Kenton Turrets

Discussion in 'Long Range Scopes and Other Optics' started by Walker1, Feb 5, 2011.

  1. Walker1

    Walker1 Well-Known Member

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    I am very new to longrange shooting but sent my Zeiss Conquest out to have target turrets put on it. Now I am wanting to order Kenton Turrets. I do my own reloading so was looking at there TTC#2 order form. Problem is I do not know the answers to most of the questions on the order from. I know I can get the velocity from a chrono. Where do I get bullet b.c from? What about barometric pressure? Sorry if this seems like an answer I should easily know.
     
  2. Dr. Vette

    Dr. Vette Well-Known Member

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    The BC is readily available on the bullet manufacturer's web site.

    Scope height can be measured (check archives).

    Barometric pressure you can get by checking weather.com the day you shoot.

    I'd send them the temp on the day I shot plus the average temp of the season I'm shooting. For example, if it's 50 when I sight in but usually 30 during elk hunting I'd tell them 30.

    FYI I'd also tell them the altitude where I'm shooting now and the altitude where I'm going. You can't give them too much info.
     

  3. azsugarbear

    azsugarbear Well-Known Member

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    Walker1,

    Any chance on actually doing your own drop chart? I know they have an order form with the option of providing your own drop data. I have used software from several different manufacturers. They all get me on paper and seem to be close out to 600 yds. Beyond that, my actual performance with my rifles seem to vary from that computed from the software.

    If it were me spending $100 for a Kenton turret, I would first develop a drop table at the elevation and weather conditions that I would encounter most of the time when hunting. This would serve you better than providing the velocity, BC, etc. and then hoping that they get it right. As I said before, their calculations will most likely be accurate out to about 600 yds, but after that? For my $100, I would rather be sure.
     
  4. joseph

    joseph Well-Known Member

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    +1 on your own drop measurements. Sight in at your "zero" then shoot at 100 yd intervals holding on the center of your target each time and measure the drop from each yardage. This will give Kenton the arc of your particular bullet then they can match the turret to the different distances.

    It doesn't have to be out 1000 yds. if you can not shoot that far, but I'd go to 600 yds. if possible.

    joseph
     
  5. Walker1

    Walker1 Well-Known Member

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    After doing some more searching on the forums I have thought of that myself. I know I can shoot out to 900yrds in my shooting area. I should have started doing this earlier when the weather was colder. I figured I would zero in at 200yrds. I have the Burris Signature rings with adjusters so I can offset the scope to shoot further. If that makes since to anybody.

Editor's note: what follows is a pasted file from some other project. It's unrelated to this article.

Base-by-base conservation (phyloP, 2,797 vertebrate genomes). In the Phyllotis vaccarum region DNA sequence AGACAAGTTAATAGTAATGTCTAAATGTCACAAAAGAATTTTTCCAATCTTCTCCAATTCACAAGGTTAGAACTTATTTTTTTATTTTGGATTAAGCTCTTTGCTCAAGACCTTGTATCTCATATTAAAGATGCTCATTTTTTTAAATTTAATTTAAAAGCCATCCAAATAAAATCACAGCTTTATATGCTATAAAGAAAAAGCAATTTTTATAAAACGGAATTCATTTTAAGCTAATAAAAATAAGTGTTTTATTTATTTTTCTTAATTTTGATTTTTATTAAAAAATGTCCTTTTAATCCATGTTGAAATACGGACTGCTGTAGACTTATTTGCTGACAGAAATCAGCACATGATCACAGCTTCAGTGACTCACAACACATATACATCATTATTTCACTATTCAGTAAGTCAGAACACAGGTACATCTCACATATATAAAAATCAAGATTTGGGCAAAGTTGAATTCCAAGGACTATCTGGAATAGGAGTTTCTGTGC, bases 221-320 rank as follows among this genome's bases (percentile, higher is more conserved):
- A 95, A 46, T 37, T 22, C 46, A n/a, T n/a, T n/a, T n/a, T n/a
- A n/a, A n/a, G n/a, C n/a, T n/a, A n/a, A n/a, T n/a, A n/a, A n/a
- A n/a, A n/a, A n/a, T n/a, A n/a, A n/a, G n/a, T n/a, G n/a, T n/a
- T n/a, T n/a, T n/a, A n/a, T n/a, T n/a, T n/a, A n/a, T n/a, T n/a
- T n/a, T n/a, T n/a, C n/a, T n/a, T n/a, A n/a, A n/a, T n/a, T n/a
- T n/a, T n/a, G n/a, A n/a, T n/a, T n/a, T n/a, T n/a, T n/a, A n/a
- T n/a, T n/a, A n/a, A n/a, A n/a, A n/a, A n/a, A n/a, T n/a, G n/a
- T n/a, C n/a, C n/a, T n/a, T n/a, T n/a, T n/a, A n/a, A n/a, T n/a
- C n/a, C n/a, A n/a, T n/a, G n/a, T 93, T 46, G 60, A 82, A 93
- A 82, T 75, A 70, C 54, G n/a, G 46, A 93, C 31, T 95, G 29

6. sakoluvr

    sakoluvr Well-Known Member

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    What exactly is the advantage of using the Kenton elevation turret over using the Zeiss target turret and using a drop chart to dial in the lasered range? Is it the revolution being less? Thanks.
     
  7. azsugarbear

    azsugarbear Well-Known Member

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    I have no knowledge regarding Zeiss target turrets, so I cannot comment on that. However, I would encourage you to dial up and keep track of just how many MOA it takes to hit center at 100 yard intervals, rather than just measuring the drop. Each scope tracks differently, and not each every scope that advertises 1/4 MOA actually moves your point of impact 1/4 MOA. Rather than have Kenton assume your scopes clicks equal 1/4 MOA - just do it yourself. That way you know for sure. Also be sure and use your own rangefinder, rather than relying on someone else's, or the yardage marked at the range.
     
  8. 10th Mountain

    10th Mountain Member

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    I have a zeiss conquest 6.5-20x50 AO on my 340 Accumark and have Kenton Turrets. They are basically the Zeiss Factory Knobs custom engraved. I have a Speed dial one turn (18MOA) out to 900 yards. The markings are large and bright for my old dim eyes. I have taken elk out to 650 yards with them. Ziess scopes are pretty good about tracking 1/4 MOA per click.
    You can try the box test and see how repeatable the return to zero is for your particular scope.

    Zero your rifle dead center at 100 yards. Move up and right +5MOA then Shoot 3 rounds. Move straight down -10MOA shoot. Move left -10MOA shoot.
    Move Up +10 MOA shoot. Move down and left -5MOA back to center. If your scope tracks well every group should be at the corners of a 5"x5" rectangle with its center on the bull.

    If it doesn't track right, call Zeiss USA in Chester, VA and they'll fix it FOC.

    10th
     
  9. joseph

    joseph Well-Known Member

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    azsugarbear has a good point which I did not take into consideration because my PST tracks very accurate and repeatable.

    joseph